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How the now-year-old war in Ukraine accelerates global drive toward ‘killer robots’

"As casualties mount," this academic writes, "so does the pressure to achieve decisive battlefield advantages with fully autonomous weapons." Here's a look at the ethical questions involved.

It wouldn’t take much to turn this remotely operated mobile machine gun into an autonomous killer robot. (Pfc. Rhita Daniel, U.S. Marine Corps, used via a Creative Commons license and The Conversation)
This is a guest post by James Dawes, professor of English at Macalester College. A version of this article is republished from The Conversation via a Creative Commons license.

The U.S. military is intensifying its commitment to the development and use of autonomous weapons, as confirmed by an update to a Department of Defense directive. The update, released Jan. 25, 2023, is the first in a decade to focus on artificial intelligence autonomous weapons. It follows a related implementation plan released by NATO on Oct. 13, 2022, that is aimed at preserving the alliance’s “technological edge” in what are sometimes called “killer robots.”

Both announcements reflect a crucial lesson militaries around the world have learned from recent combat operations in Ukraine and Nagorno-Karabakh: Weaponized artificial intelligence is the future of warfare.

“We know that commanders are seeing a military value in loitering munitions in Ukraine,” Richard Moyes, director of Article 36, a humanitarian organization focused on reducing harm from weapons, told me in an interview. These weapons, which are a cross between a bomb and a drone, can hover for extended periods while waiting for a target. For now, such semi-autonomous missiles are generally being operated with significant human control over key decisions, he said.

Pressure of war

But as casualties mount in Ukraine, so does the pressure to achieve decisive battlefield advantages with fully autonomous weapons — robots that can choose, hunt down and attack their targets all on their own, without needing any human supervision.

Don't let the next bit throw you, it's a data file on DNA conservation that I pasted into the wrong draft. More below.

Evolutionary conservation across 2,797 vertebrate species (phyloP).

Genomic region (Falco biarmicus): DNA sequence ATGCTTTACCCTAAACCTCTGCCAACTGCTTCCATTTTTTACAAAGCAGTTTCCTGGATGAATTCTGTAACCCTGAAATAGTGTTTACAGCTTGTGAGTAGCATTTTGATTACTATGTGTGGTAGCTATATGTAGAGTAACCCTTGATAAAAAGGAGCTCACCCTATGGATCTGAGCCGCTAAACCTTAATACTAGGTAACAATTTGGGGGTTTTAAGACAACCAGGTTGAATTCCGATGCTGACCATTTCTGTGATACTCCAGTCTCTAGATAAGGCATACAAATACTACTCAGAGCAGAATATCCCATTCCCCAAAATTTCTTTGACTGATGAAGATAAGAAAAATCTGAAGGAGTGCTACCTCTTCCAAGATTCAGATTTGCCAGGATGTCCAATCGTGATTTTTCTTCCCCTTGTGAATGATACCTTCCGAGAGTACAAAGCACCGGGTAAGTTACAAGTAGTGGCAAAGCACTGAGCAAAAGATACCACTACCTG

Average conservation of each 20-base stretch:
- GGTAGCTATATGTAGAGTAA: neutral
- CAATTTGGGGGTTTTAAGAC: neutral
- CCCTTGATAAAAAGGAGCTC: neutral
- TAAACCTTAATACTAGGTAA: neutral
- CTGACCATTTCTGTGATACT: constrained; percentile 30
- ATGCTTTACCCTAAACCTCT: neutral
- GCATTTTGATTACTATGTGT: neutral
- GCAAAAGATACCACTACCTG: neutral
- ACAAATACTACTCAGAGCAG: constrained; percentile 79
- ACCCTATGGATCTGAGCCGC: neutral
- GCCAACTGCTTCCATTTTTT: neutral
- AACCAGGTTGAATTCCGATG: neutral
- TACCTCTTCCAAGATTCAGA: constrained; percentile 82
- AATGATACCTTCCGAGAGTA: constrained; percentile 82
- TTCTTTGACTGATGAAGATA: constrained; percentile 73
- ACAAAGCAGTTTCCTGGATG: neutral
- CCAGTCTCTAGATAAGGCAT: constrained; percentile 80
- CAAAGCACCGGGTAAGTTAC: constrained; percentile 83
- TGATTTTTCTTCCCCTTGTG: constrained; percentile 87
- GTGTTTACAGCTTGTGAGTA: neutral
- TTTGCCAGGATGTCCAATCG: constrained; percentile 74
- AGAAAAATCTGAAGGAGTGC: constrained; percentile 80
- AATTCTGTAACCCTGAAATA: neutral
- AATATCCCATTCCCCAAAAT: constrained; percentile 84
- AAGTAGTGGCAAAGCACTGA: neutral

This month, a key Russian manufacturer announced plans to develop a new combat version of its Marker reconnaissance robot, an uncrewed ground vehicle, to augment existing forces in Ukraine. Fully autonomous drones are already being used to defend Ukrainian energy facilities from other drones. Wahid Nawabi, CEO of the U.S. defense contractor that manufactures the semi-autonomous Switchblade drone, said the technology is already within reach to convert these weapons to become fully autonomous.

Mykhailo Fedorov, Ukraine’s digital transformation minister, has argued that fully autonomous weapons are the war’s “logical and inevitable next step” and recently said that soldiers might see them on the battlefield in the next six months.

Proponents of fully autonomous weapons systems argue that the technology will keep soldiers out of harm’s way by keeping them off the battlefield. They will also allow for military decisions to be made at superhuman speed, allowing for radically improved defensive capabilities.

Currently, semi-autonomous weapons, like loitering munitions that track and detonate themselves on targets, require a “human in the loop.” They can recommend actions but require their operators to initiate them.

By contrast, fully autonomous drones, like the so-called “drone hunters” now deployed in Ukraine, can track and disable incoming unmanned aerial vehicles day and night, with no need for operator intervention and faster than human-controlled weapons systems.

Calling for a timeout

Critics like The Campaign to Stop Killer Robots have been advocating for more than a decade to ban research and development of autonomous weapons systems. They point to a future where autonomous weapons systems are designed specifically to target humans, not just vehicles, infrastructure and other weapons. They argue that wartime decisions over life and death must remain in human hands. Turning them over to an algorithm amounts to the ultimate form of digital dehumanization.